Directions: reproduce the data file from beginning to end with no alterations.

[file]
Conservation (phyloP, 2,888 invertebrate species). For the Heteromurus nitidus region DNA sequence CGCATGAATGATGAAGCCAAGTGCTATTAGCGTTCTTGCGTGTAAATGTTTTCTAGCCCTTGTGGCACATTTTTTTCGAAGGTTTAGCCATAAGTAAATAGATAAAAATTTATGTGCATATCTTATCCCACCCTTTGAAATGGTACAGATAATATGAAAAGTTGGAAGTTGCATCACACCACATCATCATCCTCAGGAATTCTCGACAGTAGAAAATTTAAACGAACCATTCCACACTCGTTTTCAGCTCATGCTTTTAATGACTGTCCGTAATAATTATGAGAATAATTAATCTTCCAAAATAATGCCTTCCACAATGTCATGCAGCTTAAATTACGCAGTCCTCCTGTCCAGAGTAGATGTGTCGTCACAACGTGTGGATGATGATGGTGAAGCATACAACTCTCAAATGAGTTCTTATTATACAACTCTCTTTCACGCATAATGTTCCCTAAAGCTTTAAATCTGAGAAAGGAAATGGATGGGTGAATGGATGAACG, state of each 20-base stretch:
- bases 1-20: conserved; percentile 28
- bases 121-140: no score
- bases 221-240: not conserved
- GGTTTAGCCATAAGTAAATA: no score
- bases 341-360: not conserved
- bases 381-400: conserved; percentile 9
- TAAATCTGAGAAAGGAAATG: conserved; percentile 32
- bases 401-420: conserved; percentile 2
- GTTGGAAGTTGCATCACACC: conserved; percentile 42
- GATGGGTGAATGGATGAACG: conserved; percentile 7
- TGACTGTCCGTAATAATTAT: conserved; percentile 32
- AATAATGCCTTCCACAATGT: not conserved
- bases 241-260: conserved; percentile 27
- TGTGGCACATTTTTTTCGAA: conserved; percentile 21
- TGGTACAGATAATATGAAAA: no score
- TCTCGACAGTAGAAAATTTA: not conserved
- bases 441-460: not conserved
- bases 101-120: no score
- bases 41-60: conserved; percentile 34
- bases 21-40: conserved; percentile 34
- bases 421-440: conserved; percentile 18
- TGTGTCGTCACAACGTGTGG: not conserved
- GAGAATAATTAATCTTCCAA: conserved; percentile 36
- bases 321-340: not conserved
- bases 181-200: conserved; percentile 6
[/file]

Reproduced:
Conservation (phyloP, 2,888 invertebrate species). For the Heteromurus nitidus region DNA sequence CGCATGAATGATGAAGCCAAGTGCTATTAGCGTTCTTGCGTGTAAATGTTTTCTAGCCCTTGTGGCACATTTTTTTCGAAGGTTTAGCCATAAGTAAATAGATAAAAATTTATGTGCATATCTTATCCCACCCTTTGAAATGGTACAGATAATATGAAAAGTTGGAAGTTGCATCACACCACATCATCATCCTCAGGAATTCTCGACAGTAGAAAATTTAAACGAACCATTCCACACTCGTTTTCAGCTCATGCTTTTAATGACTGTCCGTAATAATTATGAGAATAATTAATCTTCCAAAATAATGCCTTCCACAATGTCATGCAGCTTAAATTACGCAGTCCTCCTGTCCAGAGTAGATGTGTCGTCACAACGTGTGGATGATGATGGTGAAGCATACAACTCTCAAATGAGTTCTTATTATACAACTCTCTTTCACGCATAATGTTCCCTAAAGCTTTAAATCTGAGAAAGGAAATGGATGGGTGAATGGATGAACG, state of each 20-base stretch:
- bases 1-20: conserved; percentile 28
- bases 121-140: no score
- bases 221-240: not conserved
- GGTTTAGCCATAAGTAAATA: no score
- bases 341-360: not conserved
- bases 381-400: conserved; percentile 9
- TAAATCTGAGAAAGGAAATG: conserved; percentile 32
- bases 401-420: conserved; percentile 2
- GTTGGAAGTTGCATCACACC: conserved; percentile 42
- GATGGGTGAATGGATGAACG: conserved; percentile 7
- TGACTGTCCGTAATAATTAT: conserved; percentile 32
- AATAATGCCTTCCACAATGT: not conserved
- bases 241-260: conserved; percentile 27
- TGTGGCACATTTTTTTCGAA: conserved; percentile 21
- TGGTACAGATAATATGAAAA: no score
- TCTCGACAGTAGAAAATTTA: not conserved
- bases 441-460: not conserved
- bases 101-120: no score
- bases 41-60: conserved; percentile 34
- bases 21-40: conserved; percentile 34
- bases 421-440: conserved; percentile 18
- TGTGTCGTCACAACGTGTGG: not conserved
- GAGAATAATTAATCTTCCAA: conserved; percentile 36
- bases 321-340: not conserved
- bases 181-200: conserved; percentile 6